The Doble Plaka law or how not to craft policy
Philippine policy makers were left red in the face after President Duterte said he would suspend the Motorcycle Crime Prevention Act, also known as the Doble Plaka Law, authored by Sen. Richard Gordon.
Duterte announced this about-face after motorcycle riders staged nationwide protests against the law which the president himself signed.
"I will try to convince the LTO [Land Transportation Office] to maybe hang on to it, i-suspend ko lang muna, kasi it is not good. It is dangerous to place another gadget, lalo na may kanto ang plate number eh," Duterte said in a speech on April 6 at the 25th annual convention of the National Federation of the Motorcycle Clubs of the Philippines (NFMCP) in Iloilo City.
Clearly, there was something wrong with the way the law was crafted.
As the president himself admitted, he signed the measure into law based on the recommendation of the police and military.
"Alam mo kasi bakit pinirmahan ko, ang pulis tao ko yan, ang military tao ko, anong irekomenda nila, I will adopt it. Basta maglagay lang ng rationale," he said.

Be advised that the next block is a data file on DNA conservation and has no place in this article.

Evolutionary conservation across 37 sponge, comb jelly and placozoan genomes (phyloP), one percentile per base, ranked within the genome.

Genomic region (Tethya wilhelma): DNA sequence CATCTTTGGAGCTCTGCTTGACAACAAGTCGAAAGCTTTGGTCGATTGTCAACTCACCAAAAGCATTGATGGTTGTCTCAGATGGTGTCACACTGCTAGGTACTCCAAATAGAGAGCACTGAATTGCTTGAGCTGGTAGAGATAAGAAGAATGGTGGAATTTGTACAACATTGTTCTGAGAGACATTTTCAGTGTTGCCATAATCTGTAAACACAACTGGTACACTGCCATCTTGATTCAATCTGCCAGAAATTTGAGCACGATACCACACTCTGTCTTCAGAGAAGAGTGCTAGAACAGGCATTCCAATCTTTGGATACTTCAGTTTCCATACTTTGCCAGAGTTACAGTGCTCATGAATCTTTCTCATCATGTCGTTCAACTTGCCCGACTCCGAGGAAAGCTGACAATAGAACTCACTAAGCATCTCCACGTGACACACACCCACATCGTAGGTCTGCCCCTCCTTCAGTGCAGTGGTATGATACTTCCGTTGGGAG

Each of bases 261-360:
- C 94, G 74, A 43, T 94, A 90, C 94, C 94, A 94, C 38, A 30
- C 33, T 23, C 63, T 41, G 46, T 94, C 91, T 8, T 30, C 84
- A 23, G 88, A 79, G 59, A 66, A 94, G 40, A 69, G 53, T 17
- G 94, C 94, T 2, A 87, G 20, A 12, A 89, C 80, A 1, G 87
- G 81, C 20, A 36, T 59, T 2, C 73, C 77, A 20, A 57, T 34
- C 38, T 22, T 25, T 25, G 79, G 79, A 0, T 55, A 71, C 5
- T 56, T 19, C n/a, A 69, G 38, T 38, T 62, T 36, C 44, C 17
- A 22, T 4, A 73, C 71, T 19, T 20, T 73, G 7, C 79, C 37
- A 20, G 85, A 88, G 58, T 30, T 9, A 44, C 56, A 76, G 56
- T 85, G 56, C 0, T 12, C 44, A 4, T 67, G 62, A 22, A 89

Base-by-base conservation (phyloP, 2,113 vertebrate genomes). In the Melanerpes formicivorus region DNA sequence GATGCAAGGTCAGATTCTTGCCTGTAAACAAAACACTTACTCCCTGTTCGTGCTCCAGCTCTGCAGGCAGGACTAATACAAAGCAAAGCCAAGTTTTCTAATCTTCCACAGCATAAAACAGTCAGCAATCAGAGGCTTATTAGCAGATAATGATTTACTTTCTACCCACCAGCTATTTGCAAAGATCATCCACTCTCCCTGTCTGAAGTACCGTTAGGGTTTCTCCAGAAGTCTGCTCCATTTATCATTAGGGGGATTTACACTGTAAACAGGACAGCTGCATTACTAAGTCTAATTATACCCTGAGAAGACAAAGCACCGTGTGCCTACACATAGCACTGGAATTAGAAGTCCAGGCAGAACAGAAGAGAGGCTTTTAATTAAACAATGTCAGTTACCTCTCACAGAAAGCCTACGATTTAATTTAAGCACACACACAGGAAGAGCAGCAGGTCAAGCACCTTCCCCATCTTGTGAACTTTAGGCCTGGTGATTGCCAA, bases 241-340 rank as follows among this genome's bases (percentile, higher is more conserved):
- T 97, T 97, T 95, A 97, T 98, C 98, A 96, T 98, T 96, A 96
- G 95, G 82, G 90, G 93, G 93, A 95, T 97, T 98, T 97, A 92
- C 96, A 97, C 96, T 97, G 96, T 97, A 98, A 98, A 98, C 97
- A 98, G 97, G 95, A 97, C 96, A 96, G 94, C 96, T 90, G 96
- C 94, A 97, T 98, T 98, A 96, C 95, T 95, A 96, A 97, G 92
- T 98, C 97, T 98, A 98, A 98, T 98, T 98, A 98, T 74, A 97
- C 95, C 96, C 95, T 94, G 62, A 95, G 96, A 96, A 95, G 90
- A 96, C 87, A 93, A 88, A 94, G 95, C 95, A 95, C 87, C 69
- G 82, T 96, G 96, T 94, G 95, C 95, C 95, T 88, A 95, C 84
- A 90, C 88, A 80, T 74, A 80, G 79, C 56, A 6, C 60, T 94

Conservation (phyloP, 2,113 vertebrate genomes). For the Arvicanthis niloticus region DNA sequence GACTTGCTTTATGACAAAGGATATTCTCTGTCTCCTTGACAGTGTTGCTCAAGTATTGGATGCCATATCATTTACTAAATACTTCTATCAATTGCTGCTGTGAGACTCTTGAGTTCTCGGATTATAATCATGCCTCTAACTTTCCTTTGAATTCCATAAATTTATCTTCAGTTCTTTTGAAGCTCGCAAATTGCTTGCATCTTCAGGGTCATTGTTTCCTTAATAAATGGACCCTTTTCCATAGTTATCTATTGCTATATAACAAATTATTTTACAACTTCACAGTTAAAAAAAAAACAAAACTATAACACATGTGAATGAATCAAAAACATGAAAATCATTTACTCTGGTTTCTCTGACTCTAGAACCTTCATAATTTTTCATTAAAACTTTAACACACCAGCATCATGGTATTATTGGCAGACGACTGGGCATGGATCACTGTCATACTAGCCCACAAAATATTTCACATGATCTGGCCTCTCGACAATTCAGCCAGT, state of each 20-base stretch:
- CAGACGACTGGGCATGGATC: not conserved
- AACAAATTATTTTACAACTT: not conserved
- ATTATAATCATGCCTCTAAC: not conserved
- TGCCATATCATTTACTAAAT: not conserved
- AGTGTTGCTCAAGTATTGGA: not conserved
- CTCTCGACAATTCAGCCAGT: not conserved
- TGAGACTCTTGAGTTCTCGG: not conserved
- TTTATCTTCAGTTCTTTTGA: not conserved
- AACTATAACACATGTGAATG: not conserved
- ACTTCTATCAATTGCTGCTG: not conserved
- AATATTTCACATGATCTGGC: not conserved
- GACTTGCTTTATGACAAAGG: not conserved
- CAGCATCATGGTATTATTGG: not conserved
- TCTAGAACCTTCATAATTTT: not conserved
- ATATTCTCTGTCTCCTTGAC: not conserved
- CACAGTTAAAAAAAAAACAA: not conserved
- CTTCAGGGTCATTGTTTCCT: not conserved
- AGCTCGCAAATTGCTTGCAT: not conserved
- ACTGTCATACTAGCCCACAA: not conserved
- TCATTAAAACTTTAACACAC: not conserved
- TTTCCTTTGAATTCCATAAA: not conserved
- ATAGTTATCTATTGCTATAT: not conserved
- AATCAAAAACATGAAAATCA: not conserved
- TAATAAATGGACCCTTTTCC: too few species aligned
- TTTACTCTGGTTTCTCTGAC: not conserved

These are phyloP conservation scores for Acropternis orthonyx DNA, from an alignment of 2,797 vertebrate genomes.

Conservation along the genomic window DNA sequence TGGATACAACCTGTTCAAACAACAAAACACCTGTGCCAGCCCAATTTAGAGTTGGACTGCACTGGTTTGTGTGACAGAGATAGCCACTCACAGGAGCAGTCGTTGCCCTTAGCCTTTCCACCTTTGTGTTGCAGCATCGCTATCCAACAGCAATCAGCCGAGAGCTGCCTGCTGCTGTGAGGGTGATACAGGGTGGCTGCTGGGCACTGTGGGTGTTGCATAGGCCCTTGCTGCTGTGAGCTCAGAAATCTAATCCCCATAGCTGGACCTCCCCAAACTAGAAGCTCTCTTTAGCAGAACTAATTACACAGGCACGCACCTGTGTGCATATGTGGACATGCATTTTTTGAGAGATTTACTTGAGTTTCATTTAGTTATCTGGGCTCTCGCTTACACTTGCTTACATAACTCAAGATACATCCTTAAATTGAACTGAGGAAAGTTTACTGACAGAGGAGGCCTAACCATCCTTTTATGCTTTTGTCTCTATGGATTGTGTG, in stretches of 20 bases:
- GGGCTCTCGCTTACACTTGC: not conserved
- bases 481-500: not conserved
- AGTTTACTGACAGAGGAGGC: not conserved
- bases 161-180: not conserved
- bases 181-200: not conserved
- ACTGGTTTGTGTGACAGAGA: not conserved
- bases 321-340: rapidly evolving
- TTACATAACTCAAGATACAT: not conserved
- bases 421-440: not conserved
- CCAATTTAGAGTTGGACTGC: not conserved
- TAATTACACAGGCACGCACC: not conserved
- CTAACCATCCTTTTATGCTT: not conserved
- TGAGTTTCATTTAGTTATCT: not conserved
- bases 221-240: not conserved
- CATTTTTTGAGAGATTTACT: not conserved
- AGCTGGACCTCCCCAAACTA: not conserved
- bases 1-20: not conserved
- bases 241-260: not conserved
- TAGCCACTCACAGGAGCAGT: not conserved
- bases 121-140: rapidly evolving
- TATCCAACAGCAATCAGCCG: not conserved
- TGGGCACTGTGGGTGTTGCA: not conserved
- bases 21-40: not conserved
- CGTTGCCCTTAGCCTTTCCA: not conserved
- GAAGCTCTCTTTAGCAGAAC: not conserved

The sentiments of motorcycle riders were not heard, and there was no credible data nor studies to back up the rationale for the law, which was that it would not help curb crime.
As Motorcycle Rights Organization chairman Jobert Bolanos said, with the passage of the law, a criminal will certainly not be using his own plate number to commit a crime. Or, he can simply remove it before undertaking an evil act.
And, there's also the widespread use in the country of fake plates.
Now, after spending precious taxpayers' money and time to passing Republic Act 11235 last March, policy makers will have to amend the law, said the author of the law himself, Gordon, arguing that a law cannot be suspended.